Dogecoin is a cryptocurrency featuring a likeness of the Shiba Inu dog from the “Doge” Internet meme as its logo. Introduced as a “joke currency” on 6 December 2013, Dogecoin quickly developed its own online community and reached a capitalization of US$60 million in January 2014.
Compared with other cryptocurrencies, Dogecoin had a fast initial coin production schedule: 100 billion coins were in circulation by mid-2015, with an additional 5.256 billion coins every year thereafter. As of 30 June 2015, the 100 billionth Dogecoin had been mined. While there are few mainstream commercial applications, the currency has gained traction as an Internet tipping system, in which social media users grant Dogecoin tips to other users for providing interesting or noteworthy content. Dogecoin is referred to as an altcoin.
Dogecoin was created by programmer Billy Markus from Portland, Oregon, who hoped to create a fun cryptocurrency that could reach a broader demographic than Bitcoin. In addition, he wanted to distance it from the controversial history of other coins. At the same time, Jackson Palmer, a member of Adobe Systems’ marketing department in Sydney, was encouraged on Twitter by a student at Front Range Community College to make the idea a reality.
After receiving several mentions on Twitter, Palmer purchased the domain dogecoin.com and added a splash screen, which featured the coin’s logo and scattered Comic Sans text. Markus saw the site linked in an IRC chat room, and started efforts to create the currency after reaching out to Palmer. Markus based Dogecoin on an existing cryptocurrency, Luckycoin, which features a randomized reward that is received for mining a block, although this behavior was later changed to a static block reward in March 2014. In turn, Luckycoin is based on Litecoin, which also uses scrypt technology in its proof-of-work algorithm. The use of scrypt means that miners cannot use SHA-256 bitcoin mining equipment, and that dedicated FPGA and ASIC devices used for mining are complicated to create. Dogecoin was officially launched on December 6, 2013. The Dogecoin network was originally intended to produce 100 billion Dogecoins, but later, it was announced that the Dogecoin network would produce infinite Dogecoins.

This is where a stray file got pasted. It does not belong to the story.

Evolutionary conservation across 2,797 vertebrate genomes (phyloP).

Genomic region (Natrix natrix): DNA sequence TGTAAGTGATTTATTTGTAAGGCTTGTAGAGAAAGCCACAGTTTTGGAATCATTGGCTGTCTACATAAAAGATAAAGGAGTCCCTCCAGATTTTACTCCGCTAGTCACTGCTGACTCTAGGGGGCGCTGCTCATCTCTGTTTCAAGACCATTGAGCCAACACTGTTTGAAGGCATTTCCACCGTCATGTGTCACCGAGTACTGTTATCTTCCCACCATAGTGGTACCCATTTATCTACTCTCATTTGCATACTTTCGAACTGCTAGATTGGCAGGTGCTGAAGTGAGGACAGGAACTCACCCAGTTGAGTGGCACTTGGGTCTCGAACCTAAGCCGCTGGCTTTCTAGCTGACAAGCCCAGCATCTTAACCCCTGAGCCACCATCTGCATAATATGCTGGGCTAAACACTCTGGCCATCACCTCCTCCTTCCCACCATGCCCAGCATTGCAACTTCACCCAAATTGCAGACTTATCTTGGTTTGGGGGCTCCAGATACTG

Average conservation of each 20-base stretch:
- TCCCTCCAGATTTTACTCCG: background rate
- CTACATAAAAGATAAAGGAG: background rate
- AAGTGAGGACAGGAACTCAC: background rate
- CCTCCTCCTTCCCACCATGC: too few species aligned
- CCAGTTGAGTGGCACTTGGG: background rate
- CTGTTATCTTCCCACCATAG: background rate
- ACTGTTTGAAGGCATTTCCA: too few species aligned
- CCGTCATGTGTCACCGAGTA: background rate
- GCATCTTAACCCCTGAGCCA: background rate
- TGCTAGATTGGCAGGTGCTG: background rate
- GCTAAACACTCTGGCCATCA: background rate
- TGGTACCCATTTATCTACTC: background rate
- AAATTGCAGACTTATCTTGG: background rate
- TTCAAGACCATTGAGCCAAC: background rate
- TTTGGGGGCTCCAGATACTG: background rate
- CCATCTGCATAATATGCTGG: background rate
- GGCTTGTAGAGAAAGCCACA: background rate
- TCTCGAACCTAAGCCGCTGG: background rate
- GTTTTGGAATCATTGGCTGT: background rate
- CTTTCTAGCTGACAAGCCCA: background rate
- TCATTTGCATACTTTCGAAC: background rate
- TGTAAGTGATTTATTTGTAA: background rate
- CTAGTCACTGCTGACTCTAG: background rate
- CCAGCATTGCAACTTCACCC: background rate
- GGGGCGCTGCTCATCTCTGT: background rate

On December 19, 2013, Dogecoin jumped nearly 300 percent in value in 72 hours, rising from US$0.00026 to $0.00095, with a volume of billions of Dogecoins per day. This growth occurred during a time when Bitcoin and many other cryptocurrencies were reeling from China’s decision to forbid Chinese banks from investing into the Bitcoin economy. Three days later, Dogecoin experienced its first major crash by dropping by 80% due to this event and due to large mining pools seizing opportunity in exploiting the very little computing power required at the time to mine Dogecoin.